Continuing Challenges to the Assertion of Federal Regulatory Authority Over Navigable Waters


On May 15, 2015, the Court of Appeals for the District of Columbia Circuit again ruled that the National Association of Home Builders lacked representational standing to challenge a “preliminary, internal determination” made by EPA and the US Army Corps of Engineers in 2008 that two stretches of the Santa Cruz River in Southern Arizona are traditional navigable waters. The case is National Association of Homebuilders, et al., v. EPA.

Holding that it was bound by the first standing decision in this matter made by an earlier panel of the court (reported at 667 F.3d 6 in 2011), the DC Circuit held that the plaintiffs, a trade group whose members include land owners owning property in the Santa Cruz River watershed that wish to develop their properties, failed to demonstrate to the court that the new declarations of harm that will allegedly result from this determination sufficiently overcame the standing deficiencies noted in that initial decision. The land owners asserted that the determination harmed them by making it more likely than not that they will need federal permits before they can discharge dredged or fill material on their property. The plaintiffs characterized the agencies’ determination of navigability as a binding legislative rule made without any public notice or comment, and they sought a declaratory ruling that the rule was invalid.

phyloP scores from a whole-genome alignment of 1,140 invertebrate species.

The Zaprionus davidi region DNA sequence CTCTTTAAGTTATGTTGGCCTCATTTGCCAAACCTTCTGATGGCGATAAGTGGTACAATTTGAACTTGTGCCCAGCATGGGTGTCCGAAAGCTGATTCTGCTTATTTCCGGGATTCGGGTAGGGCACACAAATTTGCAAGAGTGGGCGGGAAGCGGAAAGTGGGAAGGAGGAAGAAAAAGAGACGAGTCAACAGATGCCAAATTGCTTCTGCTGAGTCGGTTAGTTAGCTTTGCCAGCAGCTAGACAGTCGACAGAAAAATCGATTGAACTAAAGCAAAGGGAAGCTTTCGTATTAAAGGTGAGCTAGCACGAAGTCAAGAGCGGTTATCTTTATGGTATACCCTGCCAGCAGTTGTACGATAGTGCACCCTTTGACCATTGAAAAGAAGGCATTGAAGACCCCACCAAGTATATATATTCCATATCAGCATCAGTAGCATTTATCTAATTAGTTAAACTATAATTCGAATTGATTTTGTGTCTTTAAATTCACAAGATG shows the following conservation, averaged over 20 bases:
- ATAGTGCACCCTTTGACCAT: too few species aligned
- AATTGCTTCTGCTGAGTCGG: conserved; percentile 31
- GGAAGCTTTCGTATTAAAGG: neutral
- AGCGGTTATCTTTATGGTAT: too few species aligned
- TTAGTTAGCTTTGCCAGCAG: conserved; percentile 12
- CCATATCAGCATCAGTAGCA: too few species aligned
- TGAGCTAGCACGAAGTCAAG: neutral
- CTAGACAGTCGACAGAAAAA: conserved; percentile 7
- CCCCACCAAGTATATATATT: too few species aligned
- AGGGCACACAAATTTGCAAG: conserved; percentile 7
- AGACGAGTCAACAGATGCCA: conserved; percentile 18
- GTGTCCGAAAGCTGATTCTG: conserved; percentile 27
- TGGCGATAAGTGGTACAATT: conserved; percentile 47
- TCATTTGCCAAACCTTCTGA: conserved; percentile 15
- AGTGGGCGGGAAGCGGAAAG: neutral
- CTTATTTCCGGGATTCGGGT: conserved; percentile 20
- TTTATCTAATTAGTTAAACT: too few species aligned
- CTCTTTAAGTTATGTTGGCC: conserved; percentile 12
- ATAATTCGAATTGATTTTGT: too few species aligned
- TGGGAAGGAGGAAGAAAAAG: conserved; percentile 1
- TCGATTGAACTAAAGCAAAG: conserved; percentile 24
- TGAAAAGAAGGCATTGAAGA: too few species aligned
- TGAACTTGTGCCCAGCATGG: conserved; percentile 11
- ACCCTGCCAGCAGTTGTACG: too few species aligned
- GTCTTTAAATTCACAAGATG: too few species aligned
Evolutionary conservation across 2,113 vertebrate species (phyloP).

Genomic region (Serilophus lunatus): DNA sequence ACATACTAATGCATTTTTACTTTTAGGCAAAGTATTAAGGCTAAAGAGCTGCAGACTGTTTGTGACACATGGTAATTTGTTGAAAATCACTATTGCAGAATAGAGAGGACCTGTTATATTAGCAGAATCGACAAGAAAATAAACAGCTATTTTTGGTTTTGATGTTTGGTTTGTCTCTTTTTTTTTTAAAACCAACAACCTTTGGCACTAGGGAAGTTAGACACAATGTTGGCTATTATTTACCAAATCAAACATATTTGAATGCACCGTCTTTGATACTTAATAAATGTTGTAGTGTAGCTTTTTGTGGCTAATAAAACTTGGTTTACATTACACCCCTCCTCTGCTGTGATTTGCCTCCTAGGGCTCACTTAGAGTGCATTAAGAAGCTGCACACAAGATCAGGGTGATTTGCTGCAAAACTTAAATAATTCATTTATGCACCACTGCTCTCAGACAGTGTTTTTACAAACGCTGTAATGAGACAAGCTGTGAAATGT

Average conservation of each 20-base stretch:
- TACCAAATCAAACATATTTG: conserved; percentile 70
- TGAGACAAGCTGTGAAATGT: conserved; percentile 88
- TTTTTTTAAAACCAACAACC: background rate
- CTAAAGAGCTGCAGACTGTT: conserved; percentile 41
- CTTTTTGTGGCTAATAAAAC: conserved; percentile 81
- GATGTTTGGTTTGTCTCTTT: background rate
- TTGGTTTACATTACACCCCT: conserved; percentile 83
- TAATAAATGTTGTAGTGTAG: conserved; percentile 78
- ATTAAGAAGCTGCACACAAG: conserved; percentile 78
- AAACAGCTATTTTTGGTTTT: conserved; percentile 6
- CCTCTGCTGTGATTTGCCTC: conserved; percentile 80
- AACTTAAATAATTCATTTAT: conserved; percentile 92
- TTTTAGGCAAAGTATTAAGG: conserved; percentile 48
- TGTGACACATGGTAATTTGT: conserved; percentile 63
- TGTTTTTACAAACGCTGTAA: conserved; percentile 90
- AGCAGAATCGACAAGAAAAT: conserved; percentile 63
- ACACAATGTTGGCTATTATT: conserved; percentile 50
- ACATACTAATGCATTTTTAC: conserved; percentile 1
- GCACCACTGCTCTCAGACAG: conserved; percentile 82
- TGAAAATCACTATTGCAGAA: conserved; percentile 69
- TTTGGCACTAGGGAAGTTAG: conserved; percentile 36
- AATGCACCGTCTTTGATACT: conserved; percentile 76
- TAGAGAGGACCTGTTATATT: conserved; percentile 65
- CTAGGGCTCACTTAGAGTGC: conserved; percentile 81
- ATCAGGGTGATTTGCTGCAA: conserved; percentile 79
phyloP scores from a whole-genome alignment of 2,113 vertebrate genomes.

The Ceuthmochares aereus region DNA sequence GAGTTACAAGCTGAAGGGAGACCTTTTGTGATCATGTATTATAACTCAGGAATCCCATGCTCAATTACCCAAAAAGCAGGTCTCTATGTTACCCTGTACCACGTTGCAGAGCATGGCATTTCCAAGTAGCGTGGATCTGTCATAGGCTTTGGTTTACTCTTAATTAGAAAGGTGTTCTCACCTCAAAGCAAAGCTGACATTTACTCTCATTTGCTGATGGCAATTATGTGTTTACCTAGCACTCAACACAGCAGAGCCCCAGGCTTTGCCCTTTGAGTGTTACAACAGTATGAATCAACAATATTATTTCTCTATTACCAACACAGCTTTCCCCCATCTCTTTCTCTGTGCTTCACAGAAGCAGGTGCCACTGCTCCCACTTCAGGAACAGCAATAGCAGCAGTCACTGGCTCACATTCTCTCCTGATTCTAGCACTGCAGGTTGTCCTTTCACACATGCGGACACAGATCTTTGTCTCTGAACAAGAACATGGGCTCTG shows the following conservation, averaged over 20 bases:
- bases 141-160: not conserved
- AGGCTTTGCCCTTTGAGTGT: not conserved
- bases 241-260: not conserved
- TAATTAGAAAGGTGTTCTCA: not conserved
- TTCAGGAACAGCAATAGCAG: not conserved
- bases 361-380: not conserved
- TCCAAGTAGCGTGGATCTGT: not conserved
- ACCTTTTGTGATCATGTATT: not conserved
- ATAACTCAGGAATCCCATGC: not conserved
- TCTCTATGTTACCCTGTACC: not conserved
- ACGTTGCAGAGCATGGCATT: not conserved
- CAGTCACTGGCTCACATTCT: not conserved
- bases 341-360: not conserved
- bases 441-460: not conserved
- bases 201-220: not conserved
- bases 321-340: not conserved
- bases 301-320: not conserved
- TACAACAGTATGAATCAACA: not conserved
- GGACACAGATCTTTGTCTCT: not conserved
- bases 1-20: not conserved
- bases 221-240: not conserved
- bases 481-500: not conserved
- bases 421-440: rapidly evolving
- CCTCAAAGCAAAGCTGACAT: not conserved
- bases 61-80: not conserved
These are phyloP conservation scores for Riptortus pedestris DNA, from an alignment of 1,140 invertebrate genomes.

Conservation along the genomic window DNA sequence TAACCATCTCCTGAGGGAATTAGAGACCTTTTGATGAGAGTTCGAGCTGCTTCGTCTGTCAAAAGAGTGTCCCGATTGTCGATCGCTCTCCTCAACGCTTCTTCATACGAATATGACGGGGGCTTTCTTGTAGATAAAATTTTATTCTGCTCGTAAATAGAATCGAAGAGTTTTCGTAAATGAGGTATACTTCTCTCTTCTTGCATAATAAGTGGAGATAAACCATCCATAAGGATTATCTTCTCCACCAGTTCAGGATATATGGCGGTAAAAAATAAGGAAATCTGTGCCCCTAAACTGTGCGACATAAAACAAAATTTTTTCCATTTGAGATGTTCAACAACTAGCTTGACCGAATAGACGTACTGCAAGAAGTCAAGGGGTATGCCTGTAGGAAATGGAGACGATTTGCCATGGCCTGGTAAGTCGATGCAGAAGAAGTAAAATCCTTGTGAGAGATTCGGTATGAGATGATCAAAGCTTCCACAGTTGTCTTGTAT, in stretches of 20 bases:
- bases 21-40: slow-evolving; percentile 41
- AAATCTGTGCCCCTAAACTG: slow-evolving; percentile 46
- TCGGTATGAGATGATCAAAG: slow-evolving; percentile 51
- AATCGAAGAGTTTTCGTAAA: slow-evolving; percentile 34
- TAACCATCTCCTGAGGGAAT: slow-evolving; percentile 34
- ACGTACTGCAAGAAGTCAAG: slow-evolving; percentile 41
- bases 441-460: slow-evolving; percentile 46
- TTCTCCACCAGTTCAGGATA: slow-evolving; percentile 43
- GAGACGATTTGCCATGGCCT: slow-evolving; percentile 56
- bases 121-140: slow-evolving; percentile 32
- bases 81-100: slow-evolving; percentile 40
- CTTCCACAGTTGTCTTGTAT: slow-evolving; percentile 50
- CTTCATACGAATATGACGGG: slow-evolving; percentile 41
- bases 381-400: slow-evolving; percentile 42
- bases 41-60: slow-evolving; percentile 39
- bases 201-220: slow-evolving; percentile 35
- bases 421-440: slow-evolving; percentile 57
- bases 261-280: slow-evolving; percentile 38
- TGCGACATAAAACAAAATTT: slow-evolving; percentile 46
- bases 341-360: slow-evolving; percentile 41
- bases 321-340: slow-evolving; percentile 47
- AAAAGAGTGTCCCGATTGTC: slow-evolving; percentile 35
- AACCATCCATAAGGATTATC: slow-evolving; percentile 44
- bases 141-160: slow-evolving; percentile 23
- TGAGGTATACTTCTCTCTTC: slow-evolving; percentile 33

The Court of Appeals noted that the internal determination that these stretches of the river were traditional navigable waters does not necessarily determine the applicability of the Clean Water Act to their properties, and they were unable to establish to the Court of Appeals’ satisfaction that any cognizable injury resulted from this determination. Two of the judges sitting on the panel concurred, noting while they were bound by the standing determination of the first panel, that opinion was at odds with other standing decisions of the circuit holding that standing to challenge a “rule” does not require waiting for a government enforcement. However, as the Court of Appeals also noted, there is now a conflict in the circuits regarding whether litigants may seek immediate review of a jurisdictional determination of federal Clean Water Act jurisdiction, citing the recent decision of the Fifth Circuit (Belle Company, LLC. et al., v.US Army Corps of Engineers) and the Eighth Circuit (Hawkes Co., Inc., et al., v U.S. Army Corps of Engineers), although this issue was not critical to the disposition of this matter. Somewhat surprisingly, on Monday, May18, 2015, the Supreme Court requested the Corps of Engineers to respond to a request that the Court take another look at the Belle Co LLC decision of the Fifth Circuit in the wake of the recent Eighth Circuit ruling in the Hawkes case.